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“How Is a Person Supposed to Read Fiction?”

Updated: Apr 11


“How Is a Person Supposed to Read Fiction?”

C. S. Lewis told his readers and his correspondents repeatedly that, when you read fiction, you will not have a good experience unless you mentally grant the author the right to create a world for you, a world in which you may experience something altogether wonderful. Not everyone learns how to do this.


If you can learn it, you will open yourself to what may become informative, thrilling, and even inspirational experiences in the world of fiction. But if you begin a novel with the attitude that you intend to critique the world that the author is setting before you, your chances of enjoying that story are poor. Mr. Lewis wanted us always to open our minds to the world that is being shown us in a story.


As a reader myself, I have found that if I decide to stop reading a novel before I have read very far, it is rarely, if ever, because I have not given the author a chance to present her or his world to me. It is either because I find that I do not care for the main characters – am not “pulling for them” to succeed, possibly do not even like them – or that the language or the situations presented are disgusting.


One of the pre-publication readers of my latest novel in the Rebecca Series, A Fearful Thing, wrote (while she was still in mid-story) that this story was not the sort of novel she usually read. By that she meant that international intrigue, threats of violence, and narrow escapes by the main characters were not usually included in what she was accustomed to reading.


When she finished the book and wrote her comments (which you may see on the back cover of A Fearful Thing, over her name, Jennifer Andrade), she wrote in a quite different vein from others who have offered written comments about books in the series. “… the real surprise was the tenderness and beautiful way the characters interacted with each other, weaving a thread of respect and kindness within the group that quickly included others without hesitation or prejudice. I felt a connection with the group and am happy I was a part of their story…”


Ms. Andrade’s observations were refreshing, focused on something other than the primary issues raised in the book, and other than the trajectory of the plot.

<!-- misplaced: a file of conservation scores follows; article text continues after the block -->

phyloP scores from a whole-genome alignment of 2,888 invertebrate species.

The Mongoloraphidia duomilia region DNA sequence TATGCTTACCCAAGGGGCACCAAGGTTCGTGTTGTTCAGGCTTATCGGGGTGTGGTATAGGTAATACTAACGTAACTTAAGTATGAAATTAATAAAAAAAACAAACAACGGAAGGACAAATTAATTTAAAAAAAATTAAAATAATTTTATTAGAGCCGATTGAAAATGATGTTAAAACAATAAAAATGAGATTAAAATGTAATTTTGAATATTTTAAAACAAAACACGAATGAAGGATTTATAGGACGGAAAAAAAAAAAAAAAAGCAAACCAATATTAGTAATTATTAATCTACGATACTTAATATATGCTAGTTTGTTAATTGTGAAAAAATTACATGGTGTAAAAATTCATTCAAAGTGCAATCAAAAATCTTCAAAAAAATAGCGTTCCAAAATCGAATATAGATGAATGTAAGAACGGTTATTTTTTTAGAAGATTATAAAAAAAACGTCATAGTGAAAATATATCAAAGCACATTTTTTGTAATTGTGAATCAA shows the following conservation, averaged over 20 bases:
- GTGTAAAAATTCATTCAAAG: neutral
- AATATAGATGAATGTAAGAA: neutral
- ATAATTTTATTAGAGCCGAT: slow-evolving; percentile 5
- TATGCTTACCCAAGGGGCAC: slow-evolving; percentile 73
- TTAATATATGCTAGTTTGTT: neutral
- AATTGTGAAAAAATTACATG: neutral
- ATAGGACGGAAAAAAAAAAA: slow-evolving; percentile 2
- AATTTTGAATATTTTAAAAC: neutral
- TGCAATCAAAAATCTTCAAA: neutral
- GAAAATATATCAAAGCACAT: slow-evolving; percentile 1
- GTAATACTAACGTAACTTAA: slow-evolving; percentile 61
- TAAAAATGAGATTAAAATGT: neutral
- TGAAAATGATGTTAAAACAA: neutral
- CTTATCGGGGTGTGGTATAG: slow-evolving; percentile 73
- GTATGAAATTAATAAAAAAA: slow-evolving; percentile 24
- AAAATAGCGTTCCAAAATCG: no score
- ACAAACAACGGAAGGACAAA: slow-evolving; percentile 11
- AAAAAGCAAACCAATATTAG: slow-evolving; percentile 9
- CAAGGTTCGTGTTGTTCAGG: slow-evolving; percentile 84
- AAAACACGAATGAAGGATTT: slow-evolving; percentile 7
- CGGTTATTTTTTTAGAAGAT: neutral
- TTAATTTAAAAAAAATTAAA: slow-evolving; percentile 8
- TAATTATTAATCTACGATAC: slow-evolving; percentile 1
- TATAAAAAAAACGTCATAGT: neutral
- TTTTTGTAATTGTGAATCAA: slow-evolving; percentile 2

When my first novel, The Face of the Enemy, was completed – that is, when it was still just a manuscript – it moved from the managing editor’s desk to the desk of a young copy editor. A definition for “copy editing” reads like this: copy editing is the process of reviewing and correcting written material to improve accuracy, readability, and fitness for its purpose, and to ensure that it is free from error, omission, inconsistency, and repetition. While this particular copy editor was superb at discovering and correcting small points of punctuation and sentence clarity, she sometimes went well beyond her copy editing function.


And not in a good way.


There were times, in fact, when she revealed that she had a poor understanding of the answer to the title question of this blog post, “How Is a Person Supposed to Read Fiction?” For example, early in that first novel, Rebecca, the main character, gets behind the wheel of a borrowed sports car, which is a complicated vehicle to drive. It is especially complicated under the circumstances she is about to face: being pursued by people with guns who are themselves driving large, fast vehicles. “Why,” wrote the copy editor, “is Rebecca driving the sports car when her brother is right there with her?”


She was fixated on the fact that a woman drove a difficult vehicle when a man was available to drive instead. She could not accept the “world” that was being presented to her in that story and in all the Rebecca novels: an accomplished female athlete, fresh from the international women’s tennis circuit, with extensive experience driving this type of difficult-to-handle vehicle… far more prepared to drive that car than her brother.


If you or I hope to enjoy fiction, we will give each story a chance by accepting the story’s world and trying it on for size. If we eventually find it a poor fit, we can stop. But, if we have truly accepted the world that is offered, we are more likely to stop, if we do, for reasons having to do with not caring for the main characters or being repelled by scenes or language.


We will have given the story an honest chance.



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